AUSTIN, Texas — At the end of the year, Chapter 313 of the Texas tax code will expire.
"This particular chapter was enacted in 2001, went into effect in January of 2002, and it allows school districts – doesn't require any district to do anything – but it permits school districts to limit the taxes imposed for a period of time, up to ten years, of major economic development in the state that are of a certain size, generating a certain amount of revenue, providing for a certain number of high paying jobs, etc.," said David Thompson, an attorney who has represented school districts during Chapter 313 application processes.
"There are qualifying conditions, but the whole point of Chapter 313, according to the statute, is to allow Texas to compete economically and from an economic development standpoint with other states and in fact with other countries in order to attract these large projects to our state and ultimately if they benefit our state economy," he added.
Companies apply for a Chapter 313 tax abatement with a school district. The district then sends the application to the Texas Comptroller's Office for approval. The Comptroller's Office then sends it back to the school district for final approval.
Any application allows a company to pay the same tax rate on their property, but the property has a lower appraised value under Chapter 313, effectively granting the company lower property taxes for up to 10 years. Once the agreement's 10 years run out, the property value returns to its normal level and the company is required to stay in town for a number of years following the end of the agreement.
If the company up and leaves instead of "continuing to maintain a viable presence," then that company would be financially penalized and forced to pay the money it saved on the tax break.
According to Thompson, who's worked on these agreements since their inception in 2002, education funding is not impacted by Chapter 313 agreements because of the way Texas funds education.
"Formulas determine the total amount [of funding available per school district] then the money to pay that total amount, some of it might recapture, some of that might come from the available school fund as all prices go up, some of it may come from the lottery, some of it may come from state general revenue, which which is highly dependent on sales tax," Thompson said. "You have a variety of accounts that you use to fund the formulas. If you get more funds through recapture or any one of those mechanisms, it doesn't make the formulas higher. It simply reduces how much you have to depend on the other funding streams to fund the formulas."
Basically, the state determines how much funding each school district gets, then the state determines where those funds come from. If a school district, like Austin ISD, does not contribute as much through recapture because of a Chapter 313 agreement, the state will make up the difference from another revenue source.
Watch the full interview with Thompson on YouTube.
No matter who applies for a Chapter 313 agreement, some organizations, like Central Texas Interfaith, outright oppose them.
"This takes money away from children's education and gives it to corporations, and that is a nonstarter," said Mother Minerva Camarena Skeith, who helps lead the St. John's Episcopal Church in North Austin. "The corporation was the one that would have been their responsibility as part of our community to do their fair share of investing into our children. Right? And they have abdicated that. They just don't do that. Then we have to pick up the slack."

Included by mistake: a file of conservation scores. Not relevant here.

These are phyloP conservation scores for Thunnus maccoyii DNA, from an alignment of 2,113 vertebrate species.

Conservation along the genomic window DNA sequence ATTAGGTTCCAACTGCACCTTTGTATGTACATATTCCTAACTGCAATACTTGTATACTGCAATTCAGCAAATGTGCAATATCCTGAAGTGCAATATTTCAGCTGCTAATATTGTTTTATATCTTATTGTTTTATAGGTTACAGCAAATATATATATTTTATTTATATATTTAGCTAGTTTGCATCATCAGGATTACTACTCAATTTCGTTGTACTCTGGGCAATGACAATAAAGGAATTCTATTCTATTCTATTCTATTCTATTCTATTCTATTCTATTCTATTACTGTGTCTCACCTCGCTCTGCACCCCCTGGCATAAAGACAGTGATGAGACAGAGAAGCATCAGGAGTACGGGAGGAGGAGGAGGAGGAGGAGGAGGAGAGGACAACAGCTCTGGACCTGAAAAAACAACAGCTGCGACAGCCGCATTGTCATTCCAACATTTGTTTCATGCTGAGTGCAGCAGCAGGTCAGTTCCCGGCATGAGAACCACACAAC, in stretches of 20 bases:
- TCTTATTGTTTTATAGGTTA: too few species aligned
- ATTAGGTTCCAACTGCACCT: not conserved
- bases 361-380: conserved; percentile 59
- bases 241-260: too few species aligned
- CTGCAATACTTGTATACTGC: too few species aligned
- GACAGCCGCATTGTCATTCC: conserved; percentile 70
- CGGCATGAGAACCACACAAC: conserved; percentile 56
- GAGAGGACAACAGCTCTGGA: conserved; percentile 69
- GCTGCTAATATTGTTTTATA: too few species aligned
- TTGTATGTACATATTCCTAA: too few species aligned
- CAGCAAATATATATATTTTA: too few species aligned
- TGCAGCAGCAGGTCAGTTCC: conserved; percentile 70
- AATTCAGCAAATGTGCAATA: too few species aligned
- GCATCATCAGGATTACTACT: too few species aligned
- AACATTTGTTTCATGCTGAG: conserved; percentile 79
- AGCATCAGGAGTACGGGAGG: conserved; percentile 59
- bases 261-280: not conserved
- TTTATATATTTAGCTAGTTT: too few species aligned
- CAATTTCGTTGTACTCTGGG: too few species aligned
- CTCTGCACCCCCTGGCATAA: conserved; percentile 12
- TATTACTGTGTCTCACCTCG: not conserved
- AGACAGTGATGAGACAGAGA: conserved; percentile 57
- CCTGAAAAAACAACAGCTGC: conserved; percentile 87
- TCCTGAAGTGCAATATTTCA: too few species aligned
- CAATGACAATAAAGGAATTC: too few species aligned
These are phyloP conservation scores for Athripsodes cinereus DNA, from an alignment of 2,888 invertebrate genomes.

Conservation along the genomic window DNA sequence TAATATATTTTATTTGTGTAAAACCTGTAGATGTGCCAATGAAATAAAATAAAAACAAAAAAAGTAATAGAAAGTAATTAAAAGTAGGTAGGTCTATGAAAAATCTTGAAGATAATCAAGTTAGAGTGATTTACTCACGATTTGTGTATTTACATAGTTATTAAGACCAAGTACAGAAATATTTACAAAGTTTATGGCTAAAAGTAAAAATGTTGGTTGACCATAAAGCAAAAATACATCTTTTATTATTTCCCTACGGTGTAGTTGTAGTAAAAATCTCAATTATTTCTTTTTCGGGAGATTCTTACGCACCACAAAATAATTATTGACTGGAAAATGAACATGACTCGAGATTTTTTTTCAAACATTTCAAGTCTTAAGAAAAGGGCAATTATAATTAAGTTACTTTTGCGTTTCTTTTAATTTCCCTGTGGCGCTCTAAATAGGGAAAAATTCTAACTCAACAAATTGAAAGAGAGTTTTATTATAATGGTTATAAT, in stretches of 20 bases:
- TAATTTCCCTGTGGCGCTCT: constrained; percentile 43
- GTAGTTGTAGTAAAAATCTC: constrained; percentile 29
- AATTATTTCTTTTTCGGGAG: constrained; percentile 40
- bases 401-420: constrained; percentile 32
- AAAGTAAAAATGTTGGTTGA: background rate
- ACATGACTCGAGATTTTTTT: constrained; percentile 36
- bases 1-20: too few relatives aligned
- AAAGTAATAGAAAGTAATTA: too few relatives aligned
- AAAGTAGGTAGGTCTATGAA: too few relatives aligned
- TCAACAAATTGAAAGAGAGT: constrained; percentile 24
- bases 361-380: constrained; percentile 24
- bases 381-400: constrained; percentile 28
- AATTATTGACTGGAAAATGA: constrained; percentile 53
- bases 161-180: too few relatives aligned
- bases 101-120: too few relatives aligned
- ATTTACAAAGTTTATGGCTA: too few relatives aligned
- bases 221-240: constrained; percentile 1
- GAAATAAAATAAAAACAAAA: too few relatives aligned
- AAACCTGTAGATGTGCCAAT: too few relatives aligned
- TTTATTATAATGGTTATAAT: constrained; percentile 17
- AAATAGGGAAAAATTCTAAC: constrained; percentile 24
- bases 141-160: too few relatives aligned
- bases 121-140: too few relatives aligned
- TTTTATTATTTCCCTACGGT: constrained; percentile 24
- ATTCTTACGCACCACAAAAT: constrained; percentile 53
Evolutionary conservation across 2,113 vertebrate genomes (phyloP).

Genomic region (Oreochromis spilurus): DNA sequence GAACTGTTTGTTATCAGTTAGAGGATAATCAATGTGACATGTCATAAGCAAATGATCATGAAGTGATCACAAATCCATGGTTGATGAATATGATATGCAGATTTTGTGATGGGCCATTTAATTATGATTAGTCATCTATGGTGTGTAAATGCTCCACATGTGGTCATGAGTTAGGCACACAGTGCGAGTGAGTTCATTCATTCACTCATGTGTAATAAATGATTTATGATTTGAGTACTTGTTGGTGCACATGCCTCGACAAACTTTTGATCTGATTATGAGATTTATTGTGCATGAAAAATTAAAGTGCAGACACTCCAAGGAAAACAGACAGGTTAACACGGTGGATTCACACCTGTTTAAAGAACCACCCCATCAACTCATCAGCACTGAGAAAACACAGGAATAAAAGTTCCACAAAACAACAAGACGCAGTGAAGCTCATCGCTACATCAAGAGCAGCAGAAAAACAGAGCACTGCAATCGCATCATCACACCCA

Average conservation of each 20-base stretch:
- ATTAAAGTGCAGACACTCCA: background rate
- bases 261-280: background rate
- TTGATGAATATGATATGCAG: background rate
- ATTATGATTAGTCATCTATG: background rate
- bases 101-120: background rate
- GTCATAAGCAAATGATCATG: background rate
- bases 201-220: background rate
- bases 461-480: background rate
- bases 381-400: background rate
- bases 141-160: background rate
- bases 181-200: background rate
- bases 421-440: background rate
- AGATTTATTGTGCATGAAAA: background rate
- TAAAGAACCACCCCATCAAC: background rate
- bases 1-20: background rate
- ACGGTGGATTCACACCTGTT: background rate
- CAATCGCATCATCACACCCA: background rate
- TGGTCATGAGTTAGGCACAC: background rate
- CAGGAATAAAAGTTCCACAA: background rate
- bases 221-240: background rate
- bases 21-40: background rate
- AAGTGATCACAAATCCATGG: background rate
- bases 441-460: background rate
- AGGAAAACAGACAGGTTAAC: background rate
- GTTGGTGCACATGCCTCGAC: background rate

Watch the full interview with Skeith below:
With Chapter 313 set to expire at the end of the year, the state's comptroller office has received a record number of applications. Since Jan. 1, 2022, school districts sent in 393 company Chapter 313 applications. In any given year before this, the office received maybe 150 applications.
"If all these things get approved, like, we could bankrupt the state," Rev. Miles Brandon worried. "Anybody who's fiscally conservative at all should have a have a real problem with the unlimited nature of 313."
"They're all not anticipating projects that are beginning immediately," Thompson responded. "Some companies, in fact, are pursuing applications that they may not actually begin to develop for several years, but I think it's a reaction to the uncertainty from the expiration of the program. There's always a preference for known over unknown. So I think if you look at the applications that are submitted, they actually do space out over a multi-year period. And I'm assuming that that is something the [Comptroller's Office] is taking into consideration as they review the applications and give their approval to the applications."
The comptroller's office recommended companies and school districts send in their applications by June 1. With that soft deadline past, the clock is ticking for the comptroller staff to review all the applications and send them back to the school districts to approve by the end of the year. It can take up to 150 days for staff to review applications in a normal year.
Even though Thompson works with school districts to reach these agreements, he agrees with critics saying the tax code for economic development incentives from school districts needs to change.
"I think our current system, where those dollars don't actually benefit schools, they simply free up state dollars to be spent elsewhere is not the way the system should work," Thompson said. "I will always support linking [recapture] if our system worked in that way. I think that would be a notable improvement in our system, and I would love to see the legislature consider that in 2023."
Watch the full interview with Brandon here:
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